To be honest, I like painting and putting in flooring and doing physical stuff like that. It makes a nice break from having to use my brain all the time at work.

    • But what happens if you buy a 300K house put 15 into the kitchen is it then 315K? I don’t know if it matters if it is a flipping property or not

  6. I don’t think it’s fair to go into a home renovation project and immediately expect to recoup your investment. Some of it is an investment — you buy a fixer-upper and (smartly) put money into it by doing it yourself and getting some great deals, as some commenters have mentioned. For us, remodeling our home is making it into a place that is aesthetically pleasing for us. We’re not going to drop $75K on a kitchen reno, but doing the countertops and the floors will bring it into the 21st century, making me a happy cook!

    • While a happy cook is PRICELESS, I don’t get the

      “I don’t think it’s fair to go into a home renovation project and immediately expect to recoup your investment.”

      But then your investment would be compounding less than the investment the money was in.

  7. That excerpt from is total crap. So if you purchased a home in the 70s, outfitted it with linoleum floors and orange carpet, lived in it until now – how much would it be worth?

    Nothing – b/c jacqjolie would be ripping it all out.

    The basis for renovations should be general improvements. Once you get into custimizations, you shrink the candidate pool of potential buyers. Just think of those hooked-up lowrider or racing cars.

    • I’d agree there is a difference between upgrading and specific remodeling, but in my neck of the woods there are plenty of homes that have 70’s kitchens. My problem would be understanding a homeowner (especially if they want to sell) putting in $75K to increase the home value less than that 75K

  8. We’re actually about to start a construction project at our home. We have a 3 season porch that we’re insulating, replacing windows, adding a closet, etc so we can call it a bedroom when we go to sell. We’re also partially finishing the basement and adding a half bath there.

    Basically we’ll be going from a 2 bedroom, 1 bath with an unfinished basement to a 3 bedroom, 1.5 bath with a partially finished basement. I think it we’ll get our money back and it will make the house a lot more desirable.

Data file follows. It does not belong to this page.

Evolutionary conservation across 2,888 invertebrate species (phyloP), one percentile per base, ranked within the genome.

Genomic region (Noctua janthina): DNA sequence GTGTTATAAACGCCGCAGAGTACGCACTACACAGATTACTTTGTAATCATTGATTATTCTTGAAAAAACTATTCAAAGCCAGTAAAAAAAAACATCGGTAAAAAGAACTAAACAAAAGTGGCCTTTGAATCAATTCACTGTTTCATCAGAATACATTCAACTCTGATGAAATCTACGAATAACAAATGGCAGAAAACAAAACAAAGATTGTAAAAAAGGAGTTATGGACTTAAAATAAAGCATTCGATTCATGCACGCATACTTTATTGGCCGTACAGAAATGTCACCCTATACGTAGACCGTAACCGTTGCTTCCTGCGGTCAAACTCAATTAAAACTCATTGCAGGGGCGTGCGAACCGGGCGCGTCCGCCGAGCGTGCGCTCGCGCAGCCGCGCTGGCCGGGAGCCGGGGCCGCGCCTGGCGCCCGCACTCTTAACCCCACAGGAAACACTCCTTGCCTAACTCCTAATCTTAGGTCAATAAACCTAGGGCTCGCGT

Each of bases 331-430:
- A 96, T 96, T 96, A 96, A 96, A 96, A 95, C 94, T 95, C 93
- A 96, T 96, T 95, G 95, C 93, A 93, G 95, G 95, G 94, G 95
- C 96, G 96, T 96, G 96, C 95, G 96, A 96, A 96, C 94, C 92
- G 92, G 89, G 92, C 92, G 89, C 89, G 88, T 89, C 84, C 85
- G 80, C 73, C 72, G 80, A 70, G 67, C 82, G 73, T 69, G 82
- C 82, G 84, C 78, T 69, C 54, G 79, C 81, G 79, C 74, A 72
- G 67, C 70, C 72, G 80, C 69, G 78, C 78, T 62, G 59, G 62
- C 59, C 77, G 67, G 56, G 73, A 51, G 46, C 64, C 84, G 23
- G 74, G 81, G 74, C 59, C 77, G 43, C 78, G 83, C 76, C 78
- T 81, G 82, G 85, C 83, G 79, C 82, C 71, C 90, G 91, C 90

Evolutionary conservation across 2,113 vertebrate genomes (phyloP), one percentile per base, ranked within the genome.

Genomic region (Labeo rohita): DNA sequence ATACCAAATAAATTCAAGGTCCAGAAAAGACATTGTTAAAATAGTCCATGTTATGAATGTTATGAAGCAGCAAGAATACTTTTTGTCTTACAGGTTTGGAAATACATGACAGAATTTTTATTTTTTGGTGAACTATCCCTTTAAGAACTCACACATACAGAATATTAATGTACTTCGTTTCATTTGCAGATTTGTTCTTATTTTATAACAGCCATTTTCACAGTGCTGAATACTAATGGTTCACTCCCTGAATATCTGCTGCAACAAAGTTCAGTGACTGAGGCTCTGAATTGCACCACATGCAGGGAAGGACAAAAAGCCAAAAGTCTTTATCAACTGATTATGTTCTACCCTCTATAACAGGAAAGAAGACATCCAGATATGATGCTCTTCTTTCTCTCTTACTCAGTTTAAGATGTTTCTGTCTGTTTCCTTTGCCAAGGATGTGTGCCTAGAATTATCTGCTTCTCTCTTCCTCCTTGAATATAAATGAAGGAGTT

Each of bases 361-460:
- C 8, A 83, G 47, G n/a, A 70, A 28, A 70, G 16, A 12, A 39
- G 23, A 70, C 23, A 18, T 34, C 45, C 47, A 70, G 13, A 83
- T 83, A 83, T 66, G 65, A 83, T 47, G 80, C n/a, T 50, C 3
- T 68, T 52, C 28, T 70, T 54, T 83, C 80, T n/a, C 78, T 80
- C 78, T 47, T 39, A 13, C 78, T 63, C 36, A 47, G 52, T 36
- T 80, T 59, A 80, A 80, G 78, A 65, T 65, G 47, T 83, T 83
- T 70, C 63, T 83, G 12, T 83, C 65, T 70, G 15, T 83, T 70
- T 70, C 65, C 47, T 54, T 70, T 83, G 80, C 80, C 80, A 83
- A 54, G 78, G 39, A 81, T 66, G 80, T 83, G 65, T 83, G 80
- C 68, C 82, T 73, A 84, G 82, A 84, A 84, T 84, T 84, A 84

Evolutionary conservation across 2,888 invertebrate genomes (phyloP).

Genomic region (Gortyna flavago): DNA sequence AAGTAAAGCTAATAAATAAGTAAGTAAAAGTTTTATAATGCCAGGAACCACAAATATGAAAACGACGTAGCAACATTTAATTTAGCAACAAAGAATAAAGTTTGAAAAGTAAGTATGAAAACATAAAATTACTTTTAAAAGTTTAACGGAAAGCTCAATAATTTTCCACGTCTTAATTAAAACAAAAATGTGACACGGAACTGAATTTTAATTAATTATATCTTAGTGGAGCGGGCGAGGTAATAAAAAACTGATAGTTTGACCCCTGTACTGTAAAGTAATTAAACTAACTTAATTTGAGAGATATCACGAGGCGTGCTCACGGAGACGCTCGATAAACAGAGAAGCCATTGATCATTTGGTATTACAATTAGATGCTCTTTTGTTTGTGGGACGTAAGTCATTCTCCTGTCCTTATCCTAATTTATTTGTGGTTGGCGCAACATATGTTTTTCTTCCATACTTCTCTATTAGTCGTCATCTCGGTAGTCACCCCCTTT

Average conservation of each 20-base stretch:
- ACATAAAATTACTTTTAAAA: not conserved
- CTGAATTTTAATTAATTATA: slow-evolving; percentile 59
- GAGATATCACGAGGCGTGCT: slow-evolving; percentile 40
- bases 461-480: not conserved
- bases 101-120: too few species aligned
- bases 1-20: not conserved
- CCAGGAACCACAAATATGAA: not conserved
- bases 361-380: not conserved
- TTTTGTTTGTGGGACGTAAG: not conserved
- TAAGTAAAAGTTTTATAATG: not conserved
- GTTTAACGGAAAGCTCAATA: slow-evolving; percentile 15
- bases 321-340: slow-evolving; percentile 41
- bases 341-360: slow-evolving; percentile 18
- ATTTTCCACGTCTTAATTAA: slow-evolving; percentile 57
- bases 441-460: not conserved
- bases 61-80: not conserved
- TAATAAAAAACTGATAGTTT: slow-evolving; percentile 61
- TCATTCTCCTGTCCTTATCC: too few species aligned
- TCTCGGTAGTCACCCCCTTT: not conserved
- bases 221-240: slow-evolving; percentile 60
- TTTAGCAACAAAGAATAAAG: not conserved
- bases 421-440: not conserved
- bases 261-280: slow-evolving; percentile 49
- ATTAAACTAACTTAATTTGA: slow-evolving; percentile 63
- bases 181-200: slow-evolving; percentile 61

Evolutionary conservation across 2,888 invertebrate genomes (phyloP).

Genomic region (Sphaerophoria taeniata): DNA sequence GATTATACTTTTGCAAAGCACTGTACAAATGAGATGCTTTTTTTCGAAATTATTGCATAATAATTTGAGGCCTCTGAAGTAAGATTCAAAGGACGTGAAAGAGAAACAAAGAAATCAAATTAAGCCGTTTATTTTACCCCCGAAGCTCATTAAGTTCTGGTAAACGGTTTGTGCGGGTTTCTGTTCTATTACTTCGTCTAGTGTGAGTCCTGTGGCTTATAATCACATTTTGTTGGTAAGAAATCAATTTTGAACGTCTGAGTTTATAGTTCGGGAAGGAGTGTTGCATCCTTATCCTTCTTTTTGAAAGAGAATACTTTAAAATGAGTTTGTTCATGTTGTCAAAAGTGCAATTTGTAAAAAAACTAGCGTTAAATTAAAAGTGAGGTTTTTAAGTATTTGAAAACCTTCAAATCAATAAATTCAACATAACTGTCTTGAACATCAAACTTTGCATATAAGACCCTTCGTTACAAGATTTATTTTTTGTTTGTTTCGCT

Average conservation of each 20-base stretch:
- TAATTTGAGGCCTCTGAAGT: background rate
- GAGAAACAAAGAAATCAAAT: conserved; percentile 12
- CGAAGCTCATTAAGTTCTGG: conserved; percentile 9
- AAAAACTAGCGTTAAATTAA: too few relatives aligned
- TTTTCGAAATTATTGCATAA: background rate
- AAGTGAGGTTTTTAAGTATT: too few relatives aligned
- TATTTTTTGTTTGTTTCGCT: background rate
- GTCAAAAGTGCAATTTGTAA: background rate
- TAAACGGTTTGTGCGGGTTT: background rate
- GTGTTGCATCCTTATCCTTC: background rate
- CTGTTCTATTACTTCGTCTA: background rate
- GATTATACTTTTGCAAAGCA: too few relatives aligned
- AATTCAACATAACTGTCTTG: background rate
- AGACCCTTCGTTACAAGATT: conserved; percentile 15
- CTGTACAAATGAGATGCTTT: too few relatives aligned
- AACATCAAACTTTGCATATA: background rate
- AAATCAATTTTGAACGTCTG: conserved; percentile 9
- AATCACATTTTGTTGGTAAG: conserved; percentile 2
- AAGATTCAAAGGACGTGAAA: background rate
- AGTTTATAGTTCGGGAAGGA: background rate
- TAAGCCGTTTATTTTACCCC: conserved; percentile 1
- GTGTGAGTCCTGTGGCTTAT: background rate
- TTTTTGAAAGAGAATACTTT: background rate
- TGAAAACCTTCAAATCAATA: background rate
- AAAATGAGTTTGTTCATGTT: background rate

9. I don’t think home remodeling is ever an investment. Some things just need to be fixed or replaced. Do you want them fixed for you to enjoy or someone else who buys your place?

  10. Great post. I agree that too many people just think in terms of how much their “investment” will increase the value of their house (while ignoring the cost of the remodel).

    I do think there is a component of remodeling that doesn’t involve investment. If you want a nice kitchen and will use it and enjoy it for the next 10 years then that has to count for something.

    If you are fixing up a home to sell it – then you have to look at only the dollars and cents.

  11. Alight. I am a general contractor and I can tell you 90% of the remodels I have done have generated a return over what they spent. There is a trick to making money on a remodel….don’t get carried away with “fancy” features. No one is going to care about your heated floors, rare granites, faux painting, or rare construction products such as Fancy wood, travertine or a faucet that was hand made out of cast iron. Yeah, of course a buyers is going to like all of the upgrades but they want it at a cheap price. If you spend money on all those “fancy” products, you’ll never make money on a remodel.. Keep it simple but modern. Don’t go over board and I can tell you the money you put in your home will come back to you and then some.

  12. The things that give you a return of capital (gotta have return of capital before return on capital) are usually the small things, like painting, fixing dents, fixing plumbing, etc.

    Large remodeling projects are an expenditure, pure and simple. You do it to make your home more livable and more enjoyable. Years down the road, you can recover some of the cost in the form increased resale value, but it’s really for enjoyment. It’s like a vacation, you spend money now and hope for some fond memories later.